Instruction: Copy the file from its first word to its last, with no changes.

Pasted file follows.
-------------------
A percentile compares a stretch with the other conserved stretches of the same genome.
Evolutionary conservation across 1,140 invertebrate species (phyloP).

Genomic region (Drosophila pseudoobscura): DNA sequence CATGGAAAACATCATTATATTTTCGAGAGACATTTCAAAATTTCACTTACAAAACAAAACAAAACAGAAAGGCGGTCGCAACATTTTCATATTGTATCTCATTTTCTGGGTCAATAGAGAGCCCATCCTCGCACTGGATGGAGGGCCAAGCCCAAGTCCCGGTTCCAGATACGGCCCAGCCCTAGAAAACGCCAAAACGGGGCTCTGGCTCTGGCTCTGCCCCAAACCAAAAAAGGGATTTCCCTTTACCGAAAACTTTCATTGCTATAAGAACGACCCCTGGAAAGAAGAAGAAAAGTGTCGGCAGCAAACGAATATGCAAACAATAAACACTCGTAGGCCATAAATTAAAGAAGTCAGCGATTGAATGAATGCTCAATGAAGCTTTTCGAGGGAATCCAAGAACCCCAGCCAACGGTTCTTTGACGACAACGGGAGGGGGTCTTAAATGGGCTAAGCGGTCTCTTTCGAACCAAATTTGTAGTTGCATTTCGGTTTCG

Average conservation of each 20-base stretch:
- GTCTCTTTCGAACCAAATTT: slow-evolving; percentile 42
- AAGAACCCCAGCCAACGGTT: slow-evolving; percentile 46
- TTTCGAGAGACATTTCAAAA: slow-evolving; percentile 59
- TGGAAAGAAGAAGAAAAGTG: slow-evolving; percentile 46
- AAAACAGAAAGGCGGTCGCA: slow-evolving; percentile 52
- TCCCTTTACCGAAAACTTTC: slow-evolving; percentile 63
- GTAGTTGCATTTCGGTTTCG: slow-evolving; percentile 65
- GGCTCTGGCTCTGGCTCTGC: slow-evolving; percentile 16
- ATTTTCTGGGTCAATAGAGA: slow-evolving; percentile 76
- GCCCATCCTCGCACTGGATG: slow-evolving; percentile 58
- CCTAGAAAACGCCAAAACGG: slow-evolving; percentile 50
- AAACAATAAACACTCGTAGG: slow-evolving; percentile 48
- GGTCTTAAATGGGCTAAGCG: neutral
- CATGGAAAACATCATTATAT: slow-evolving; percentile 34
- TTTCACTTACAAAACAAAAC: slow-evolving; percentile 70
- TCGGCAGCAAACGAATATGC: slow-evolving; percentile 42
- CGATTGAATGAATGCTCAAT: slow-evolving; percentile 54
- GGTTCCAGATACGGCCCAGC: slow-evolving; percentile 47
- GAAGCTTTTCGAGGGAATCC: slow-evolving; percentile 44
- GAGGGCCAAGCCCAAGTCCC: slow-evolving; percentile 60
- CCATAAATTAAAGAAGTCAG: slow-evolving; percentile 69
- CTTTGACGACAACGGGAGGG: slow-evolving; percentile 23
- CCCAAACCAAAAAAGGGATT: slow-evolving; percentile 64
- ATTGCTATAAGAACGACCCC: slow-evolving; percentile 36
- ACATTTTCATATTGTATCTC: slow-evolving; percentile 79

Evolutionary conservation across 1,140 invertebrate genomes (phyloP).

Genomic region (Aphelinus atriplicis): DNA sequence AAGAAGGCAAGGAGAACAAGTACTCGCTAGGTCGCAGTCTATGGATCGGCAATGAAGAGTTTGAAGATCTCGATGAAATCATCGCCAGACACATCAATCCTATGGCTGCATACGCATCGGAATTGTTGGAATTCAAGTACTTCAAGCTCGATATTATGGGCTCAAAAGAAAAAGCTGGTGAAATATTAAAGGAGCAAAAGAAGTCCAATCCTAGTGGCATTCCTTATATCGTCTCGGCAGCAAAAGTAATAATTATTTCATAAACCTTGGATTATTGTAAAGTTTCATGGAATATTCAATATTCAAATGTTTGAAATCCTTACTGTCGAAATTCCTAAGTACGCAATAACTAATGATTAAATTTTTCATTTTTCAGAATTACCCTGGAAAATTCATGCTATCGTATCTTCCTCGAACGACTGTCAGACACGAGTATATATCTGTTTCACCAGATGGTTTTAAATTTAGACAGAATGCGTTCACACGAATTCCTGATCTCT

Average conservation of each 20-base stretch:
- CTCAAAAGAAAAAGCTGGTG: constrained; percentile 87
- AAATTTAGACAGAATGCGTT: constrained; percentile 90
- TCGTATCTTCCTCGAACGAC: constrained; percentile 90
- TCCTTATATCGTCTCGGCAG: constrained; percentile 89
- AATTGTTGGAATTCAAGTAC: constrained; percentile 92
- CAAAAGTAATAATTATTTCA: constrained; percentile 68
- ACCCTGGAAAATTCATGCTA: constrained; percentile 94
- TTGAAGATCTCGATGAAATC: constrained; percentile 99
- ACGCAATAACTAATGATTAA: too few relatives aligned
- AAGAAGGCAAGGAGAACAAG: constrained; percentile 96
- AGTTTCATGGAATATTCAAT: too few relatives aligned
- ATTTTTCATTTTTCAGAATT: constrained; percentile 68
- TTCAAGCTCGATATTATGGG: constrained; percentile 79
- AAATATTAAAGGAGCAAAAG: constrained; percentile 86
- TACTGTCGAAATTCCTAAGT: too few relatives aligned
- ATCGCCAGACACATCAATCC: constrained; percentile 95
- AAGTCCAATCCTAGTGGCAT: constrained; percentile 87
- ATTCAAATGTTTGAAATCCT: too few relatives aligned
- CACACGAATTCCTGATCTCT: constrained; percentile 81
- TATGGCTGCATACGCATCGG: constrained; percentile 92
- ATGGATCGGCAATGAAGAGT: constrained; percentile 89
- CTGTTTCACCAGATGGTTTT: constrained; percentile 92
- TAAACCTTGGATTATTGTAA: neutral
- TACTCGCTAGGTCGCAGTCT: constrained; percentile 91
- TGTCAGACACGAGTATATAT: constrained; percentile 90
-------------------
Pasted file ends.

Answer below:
A percentile compares a stretch with the other conserved stretches of the same genome.
Evolutionary conservation across 1,140 invertebrate species (phyloP).

Genomic region (Drosophila pseudoobscura): DNA sequence CATGGAAAACATCATTATATTTTCGAGAGACATTTCAAAATTTCACTTACAAAACAAAACAAAACAGAAAGGCGGTCGCAACATTTTCATATTGTATCTCATTTTCTGGGTCAATAGAGAGCCCATCCTCGCACTGGATGGAGGGCCAAGCCCAAGTCCCGGTTCCAGATACGGCCCAGCCCTAGAAAACGCCAAAACGGGGCTCTGGCTCTGGCTCTGCCCCAAACCAAAAAAGGGATTTCCCTTTACCGAAAACTTTCATTGCTATAAGAACGACCCCTGGAAAGAAGAAGAAAAGTGTCGGCAGCAAACGAATATGCAAACAATAAACACTCGTAGGCCATAAATTAAAGAAGTCAGCGATTGAATGAATGCTCAATGAAGCTTTTCGAGGGAATCCAAGAACCCCAGCCAACGGTTCTTTGACGACAACGGGAGGGGGTCTTAAATGGGCTAAGCGGTCTCTTTCGAACCAAATTTGTAGTTGCATTTCGGTTTCG

Average conservation of each 20-base stretch:
- GTCTCTTTCGAACCAAATTT: slow-evolving; percentile 42
- AAGAACCCCAGCCAACGGTT: slow-evolving; percentile 46
- TTTCGAGAGACATTTCAAAA: slow-evolving; percentile 59
- TGGAAAGAAGAAGAAAAGTG: slow-evolving; percentile 46
- AAAACAGAAAGGCGGTCGCA: slow-evolving; percentile 52
- TCCCTTTACCGAAAACTTTC: slow-evolving; percentile 63
- GTAGTTGCATTTCGGTTTCG: slow-evolving; percentile 65
- GGCTCTGGCTCTGGCTCTGC: slow-evolving; percentile 16
- ATTTTCTGGGTCAATAGAGA: slow-evolving; percentile 76
- GCCCATCCTCGCACTGGATG: slow-evolving; percentile 58
- CCTAGAAAACGCCAAAACGG: slow-evolving; percentile 50
- AAACAATAAACACTCGTAGG: slow-evolving; percentile 48
- GGTCTTAAATGGGCTAAGCG: neutral
- CATGGAAAACATCATTATAT: slow-evolving; percentile 34
- TTTCACTTACAAAACAAAAC: slow-evolving; percentile 70
- TCGGCAGCAAACGAATATGC: slow-evolving; percentile 42
- CGATTGAATGAATGCTCAAT: slow-evolving; percentile 54
- GGTTCCAGATACGGCCCAGC: slow-evolving; percentile 47
- GAAGCTTTTCGAGGGAATCC: slow-evolving; percentile 44
- GAGGGCCAAGCCCAAGTCCC: slow-evolving; percentile 60
- CCATAAATTAAAGAAGTCAG: slow-evolving; percentile 69
- CTTTGACGACAACGGGAGGG: slow-evolving; percentile 23
- CCCAAACCAAAAAAGGGATT: slow-evolving; percentile 64
- ATTGCTATAAGAACGACCCC: slow-evolving; percentile 36
- ACATTTTCATATTGTATCTC: slow-evolving; percentile 79

Evolutionary conservation across 1,140 invertebrate genomes (phyloP).

Genomic region (Aphelinus atriplicis): DNA sequence AAGAAGGCAAGGAGAACAAGTACTCGCTAGGTCGCAGTCTATGGATCGGCAATGAAGAGTTTGAAGATCTCGATGAAATCATCGCCAGACACATCAATCCTATGGCTGCATACGCATCGGAATTGTTGGAATTCAAGTACTTCAAGCTCGATATTATGGGCTCAAAAGAAAAAGCTGGTGAAATATTAAAGGAGCAAAAGAAGTCCAATCCTAGTGGCATTCCTTATATCGTCTCGGCAGCAAAAGTAATAATTATTTCATAAACCTTGGATTATTGTAAAGTTTCATGGAATATTCAATATTCAAATGTTTGAAATCCTTACTGTCGAAATTCCTAAGTACGCAATAACTAATGATTAAATTTTTCATTTTTCAGAATTACCCTGGAAAATTCATGCTATCGTATCTTCCTCGAACGACTGTCAGACACGAGTATATATCTGTTTCACCAGATGGTTTTAAATTTAGACAGAATGCGTTCACACGAATTCCTGATCTCT

Average conservation of each 20-base stretch:
- CTCAAAAGAAAAAGCTGGTG: constrained; percentile 87
- AAATTTAGACAGAATGCGTT: constrained; percentile 90
- TCGTATCTTCCTCGAACGAC: constrained; percentile 90
- TCCTTATATCGTCTCGGCAG: constrained; percentile 89
- AATTGTTGGAATTCAAGTAC: constrained; percentile 92
- CAAAAGTAATAATTATTTCA: constrained; percentile 68
- ACCCTGGAAAATTCATGCTA: constrained; percentile 94
- TTGAAGATCTCGATGAAATC: constrained; percentile 99
- ACGCAATAACTAATGATTAA: too few relatives aligned
- AAGAAGGCAAGGAGAACAAG: constrained; percentile 96
- AGTTTCATGGAATATTCAAT: too few relatives aligned
- ATTTTTCATTTTTCAGAATT: constrained; percentile 68
- TTCAAGCTCGATATTATGGG: constrained; percentile 79
- AAATATTAAAGGAGCAAAAG: constrained; percentile 86
- TACTGTCGAAATTCCTAAGT: too few relatives aligned
- ATCGCCAGACACATCAATCC: constrained; percentile 95
- AAGTCCAATCCTAGTGGCAT: constrained; percentile 87
- ATTCAAATGTTTGAAATCCT: too few relatives aligned
- CACACGAATTCCTGATCTCT: constrained; percentile 81
- TATGGCTGCATACGCATCGG: constrained; percentile 92
- ATGGATCGGCAATGAAGAGT: constrained; percentile 89
- CTGTTTCACCAGATGGTTTT: constrained; percentile 92
- TAAACCTTGGATTATTGTAA: neutral
- TACTCGCTAGGTCGCAGTCT: constrained; percentile 91
- TGTCAGACACGAGTATATAT: constrained; percentile 90